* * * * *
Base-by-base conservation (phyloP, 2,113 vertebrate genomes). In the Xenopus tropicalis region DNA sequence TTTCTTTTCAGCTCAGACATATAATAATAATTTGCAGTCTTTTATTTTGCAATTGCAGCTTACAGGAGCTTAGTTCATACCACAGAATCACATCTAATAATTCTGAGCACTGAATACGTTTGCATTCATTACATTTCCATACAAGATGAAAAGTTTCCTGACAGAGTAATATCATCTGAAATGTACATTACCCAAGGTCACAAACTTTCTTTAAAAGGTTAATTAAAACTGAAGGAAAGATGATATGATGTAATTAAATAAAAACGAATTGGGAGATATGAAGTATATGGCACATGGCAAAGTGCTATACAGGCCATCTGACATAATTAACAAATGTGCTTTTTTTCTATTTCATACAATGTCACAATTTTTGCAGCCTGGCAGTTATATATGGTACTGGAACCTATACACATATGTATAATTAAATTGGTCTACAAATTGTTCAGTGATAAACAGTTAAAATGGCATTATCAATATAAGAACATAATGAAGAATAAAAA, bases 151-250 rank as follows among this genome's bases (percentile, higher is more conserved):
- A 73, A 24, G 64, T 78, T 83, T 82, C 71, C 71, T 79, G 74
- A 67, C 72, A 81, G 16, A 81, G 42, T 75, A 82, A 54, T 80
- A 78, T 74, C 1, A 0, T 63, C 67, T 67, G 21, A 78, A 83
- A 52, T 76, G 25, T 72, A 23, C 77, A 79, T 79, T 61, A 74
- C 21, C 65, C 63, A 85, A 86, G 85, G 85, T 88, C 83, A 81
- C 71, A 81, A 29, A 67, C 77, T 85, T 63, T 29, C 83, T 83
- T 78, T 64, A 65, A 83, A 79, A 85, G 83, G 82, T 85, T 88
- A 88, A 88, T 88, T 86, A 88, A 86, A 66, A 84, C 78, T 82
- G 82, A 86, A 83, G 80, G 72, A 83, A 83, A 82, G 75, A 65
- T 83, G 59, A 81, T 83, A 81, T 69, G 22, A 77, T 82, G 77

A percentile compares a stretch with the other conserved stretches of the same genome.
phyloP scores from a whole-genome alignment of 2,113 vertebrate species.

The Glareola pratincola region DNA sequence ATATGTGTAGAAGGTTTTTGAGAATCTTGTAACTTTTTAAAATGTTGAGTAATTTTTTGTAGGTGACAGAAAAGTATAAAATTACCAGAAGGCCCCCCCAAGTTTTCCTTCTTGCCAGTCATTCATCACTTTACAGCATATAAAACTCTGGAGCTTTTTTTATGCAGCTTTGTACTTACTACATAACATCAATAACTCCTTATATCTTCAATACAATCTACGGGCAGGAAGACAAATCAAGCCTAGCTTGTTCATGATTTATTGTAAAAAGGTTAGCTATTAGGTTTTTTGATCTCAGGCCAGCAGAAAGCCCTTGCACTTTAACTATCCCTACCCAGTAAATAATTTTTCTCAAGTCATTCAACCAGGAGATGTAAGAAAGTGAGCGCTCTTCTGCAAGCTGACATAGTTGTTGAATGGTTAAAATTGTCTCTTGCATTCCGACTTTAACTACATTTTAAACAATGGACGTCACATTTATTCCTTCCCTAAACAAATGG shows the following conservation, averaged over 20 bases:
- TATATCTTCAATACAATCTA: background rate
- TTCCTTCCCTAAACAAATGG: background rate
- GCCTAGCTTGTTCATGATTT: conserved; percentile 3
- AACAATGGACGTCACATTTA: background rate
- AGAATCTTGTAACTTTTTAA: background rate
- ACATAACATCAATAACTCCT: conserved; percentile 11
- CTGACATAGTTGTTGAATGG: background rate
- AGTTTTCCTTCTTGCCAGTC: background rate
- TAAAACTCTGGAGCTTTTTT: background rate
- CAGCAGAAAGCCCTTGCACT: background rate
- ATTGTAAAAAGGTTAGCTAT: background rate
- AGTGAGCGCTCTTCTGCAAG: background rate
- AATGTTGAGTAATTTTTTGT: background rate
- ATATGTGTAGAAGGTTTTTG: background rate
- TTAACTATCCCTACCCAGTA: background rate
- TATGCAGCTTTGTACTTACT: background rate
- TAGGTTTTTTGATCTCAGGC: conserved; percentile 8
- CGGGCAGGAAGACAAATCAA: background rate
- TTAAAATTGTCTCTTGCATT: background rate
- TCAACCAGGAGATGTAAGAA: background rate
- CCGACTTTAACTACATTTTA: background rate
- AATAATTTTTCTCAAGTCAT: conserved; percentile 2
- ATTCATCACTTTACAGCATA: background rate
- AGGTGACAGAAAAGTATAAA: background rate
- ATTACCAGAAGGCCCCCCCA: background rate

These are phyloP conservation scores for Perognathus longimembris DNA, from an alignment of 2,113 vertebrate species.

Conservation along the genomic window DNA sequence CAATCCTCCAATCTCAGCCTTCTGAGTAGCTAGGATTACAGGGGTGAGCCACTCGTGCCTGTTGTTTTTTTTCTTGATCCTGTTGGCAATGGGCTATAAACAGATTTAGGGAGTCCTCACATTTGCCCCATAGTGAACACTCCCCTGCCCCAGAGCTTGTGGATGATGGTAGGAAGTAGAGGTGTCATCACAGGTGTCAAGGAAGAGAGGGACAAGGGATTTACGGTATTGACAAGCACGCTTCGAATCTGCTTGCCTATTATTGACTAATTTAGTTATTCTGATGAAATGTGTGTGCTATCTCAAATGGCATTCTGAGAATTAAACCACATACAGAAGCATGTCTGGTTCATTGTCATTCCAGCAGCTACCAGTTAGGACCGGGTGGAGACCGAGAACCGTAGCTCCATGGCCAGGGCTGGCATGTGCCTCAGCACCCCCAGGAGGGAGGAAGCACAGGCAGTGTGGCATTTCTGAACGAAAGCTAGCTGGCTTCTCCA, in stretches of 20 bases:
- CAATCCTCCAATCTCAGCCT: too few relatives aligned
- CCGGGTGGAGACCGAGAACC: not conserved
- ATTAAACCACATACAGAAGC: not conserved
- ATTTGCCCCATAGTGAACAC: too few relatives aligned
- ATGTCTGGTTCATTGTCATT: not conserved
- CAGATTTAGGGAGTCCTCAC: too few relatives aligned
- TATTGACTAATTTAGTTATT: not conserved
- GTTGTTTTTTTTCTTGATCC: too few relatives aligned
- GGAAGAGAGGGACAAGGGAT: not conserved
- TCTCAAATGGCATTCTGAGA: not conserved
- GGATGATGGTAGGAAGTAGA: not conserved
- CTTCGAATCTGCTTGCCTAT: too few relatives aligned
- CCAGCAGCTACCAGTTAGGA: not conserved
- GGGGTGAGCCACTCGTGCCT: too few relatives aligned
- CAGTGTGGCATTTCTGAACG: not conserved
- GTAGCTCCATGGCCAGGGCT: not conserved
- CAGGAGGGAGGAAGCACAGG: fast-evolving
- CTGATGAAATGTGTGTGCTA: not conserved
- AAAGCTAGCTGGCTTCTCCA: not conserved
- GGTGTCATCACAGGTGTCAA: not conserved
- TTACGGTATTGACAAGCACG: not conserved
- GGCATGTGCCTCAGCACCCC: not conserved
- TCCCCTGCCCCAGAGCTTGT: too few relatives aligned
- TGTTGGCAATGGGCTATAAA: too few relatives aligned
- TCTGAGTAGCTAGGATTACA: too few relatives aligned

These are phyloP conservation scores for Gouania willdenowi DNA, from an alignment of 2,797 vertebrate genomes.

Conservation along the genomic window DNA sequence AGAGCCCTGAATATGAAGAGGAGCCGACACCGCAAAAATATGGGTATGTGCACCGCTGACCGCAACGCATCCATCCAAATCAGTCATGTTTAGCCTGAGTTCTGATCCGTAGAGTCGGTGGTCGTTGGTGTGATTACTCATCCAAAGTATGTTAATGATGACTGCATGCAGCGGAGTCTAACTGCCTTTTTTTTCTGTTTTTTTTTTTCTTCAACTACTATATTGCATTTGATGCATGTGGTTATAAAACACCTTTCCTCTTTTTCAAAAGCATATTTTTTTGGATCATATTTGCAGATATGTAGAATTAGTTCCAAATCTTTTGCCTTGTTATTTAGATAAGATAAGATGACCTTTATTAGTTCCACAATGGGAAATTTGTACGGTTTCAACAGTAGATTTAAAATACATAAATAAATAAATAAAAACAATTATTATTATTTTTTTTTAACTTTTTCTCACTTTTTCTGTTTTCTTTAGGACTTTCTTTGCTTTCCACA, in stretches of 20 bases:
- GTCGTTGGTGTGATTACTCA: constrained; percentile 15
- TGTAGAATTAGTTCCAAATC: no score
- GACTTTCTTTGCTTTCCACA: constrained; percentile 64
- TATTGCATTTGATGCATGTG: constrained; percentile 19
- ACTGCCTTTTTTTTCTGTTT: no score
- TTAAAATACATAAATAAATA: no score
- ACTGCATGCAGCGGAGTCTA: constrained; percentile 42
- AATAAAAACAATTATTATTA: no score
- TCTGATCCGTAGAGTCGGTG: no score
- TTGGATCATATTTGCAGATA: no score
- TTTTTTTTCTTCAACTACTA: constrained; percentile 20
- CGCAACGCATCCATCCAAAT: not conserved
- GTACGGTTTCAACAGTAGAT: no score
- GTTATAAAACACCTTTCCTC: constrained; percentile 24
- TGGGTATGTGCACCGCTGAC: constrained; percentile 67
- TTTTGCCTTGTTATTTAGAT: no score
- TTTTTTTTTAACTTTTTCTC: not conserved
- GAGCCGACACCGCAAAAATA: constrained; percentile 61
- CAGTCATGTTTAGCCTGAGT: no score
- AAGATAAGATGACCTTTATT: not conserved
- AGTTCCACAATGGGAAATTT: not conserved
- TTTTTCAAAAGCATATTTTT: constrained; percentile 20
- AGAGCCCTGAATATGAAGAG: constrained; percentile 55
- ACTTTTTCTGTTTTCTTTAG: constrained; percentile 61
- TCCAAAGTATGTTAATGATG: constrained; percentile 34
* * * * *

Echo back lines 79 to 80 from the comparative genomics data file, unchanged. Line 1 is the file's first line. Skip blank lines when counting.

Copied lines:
- TTTTTTTTCTTCAACTACTA: constrained; percentile 20
- CGCAACGCATCCATCCAAAT: not conserved